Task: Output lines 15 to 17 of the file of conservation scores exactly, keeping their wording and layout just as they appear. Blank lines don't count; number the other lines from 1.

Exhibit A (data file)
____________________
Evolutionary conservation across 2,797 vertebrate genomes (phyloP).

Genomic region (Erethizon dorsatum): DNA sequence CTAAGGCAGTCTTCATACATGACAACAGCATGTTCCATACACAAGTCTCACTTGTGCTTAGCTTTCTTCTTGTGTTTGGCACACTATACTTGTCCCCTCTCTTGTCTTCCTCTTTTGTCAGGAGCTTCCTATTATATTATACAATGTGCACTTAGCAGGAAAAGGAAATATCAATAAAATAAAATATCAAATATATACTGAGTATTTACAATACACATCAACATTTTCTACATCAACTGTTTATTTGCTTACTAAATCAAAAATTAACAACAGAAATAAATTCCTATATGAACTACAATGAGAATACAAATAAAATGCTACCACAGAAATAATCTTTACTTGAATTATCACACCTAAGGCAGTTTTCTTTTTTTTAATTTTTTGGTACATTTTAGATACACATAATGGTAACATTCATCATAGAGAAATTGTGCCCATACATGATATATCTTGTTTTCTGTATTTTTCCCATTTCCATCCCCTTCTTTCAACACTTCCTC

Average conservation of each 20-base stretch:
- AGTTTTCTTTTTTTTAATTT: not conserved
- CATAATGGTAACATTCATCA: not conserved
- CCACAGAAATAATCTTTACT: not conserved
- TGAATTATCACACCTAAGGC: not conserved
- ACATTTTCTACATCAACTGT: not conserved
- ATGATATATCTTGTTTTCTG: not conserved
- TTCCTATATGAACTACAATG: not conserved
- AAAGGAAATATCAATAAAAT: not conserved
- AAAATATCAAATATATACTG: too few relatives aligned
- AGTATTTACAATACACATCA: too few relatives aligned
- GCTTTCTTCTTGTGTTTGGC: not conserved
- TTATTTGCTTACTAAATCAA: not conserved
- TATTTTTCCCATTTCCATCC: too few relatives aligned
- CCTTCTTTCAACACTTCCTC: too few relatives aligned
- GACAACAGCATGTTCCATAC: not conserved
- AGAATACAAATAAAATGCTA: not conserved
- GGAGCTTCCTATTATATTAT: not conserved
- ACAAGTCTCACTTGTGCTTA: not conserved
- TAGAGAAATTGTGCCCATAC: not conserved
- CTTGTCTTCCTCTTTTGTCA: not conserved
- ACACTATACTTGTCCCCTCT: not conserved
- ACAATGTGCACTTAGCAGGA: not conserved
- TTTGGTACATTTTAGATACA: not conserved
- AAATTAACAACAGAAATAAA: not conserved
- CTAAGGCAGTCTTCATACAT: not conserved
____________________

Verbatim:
- TTATTTGCTTACTAAATCAA: not conserved
- TATTTTTCCCATTTCCATCC: too few relatives aligned
- CCTTCTTTCAACACTTCCTC: too few relatives aligned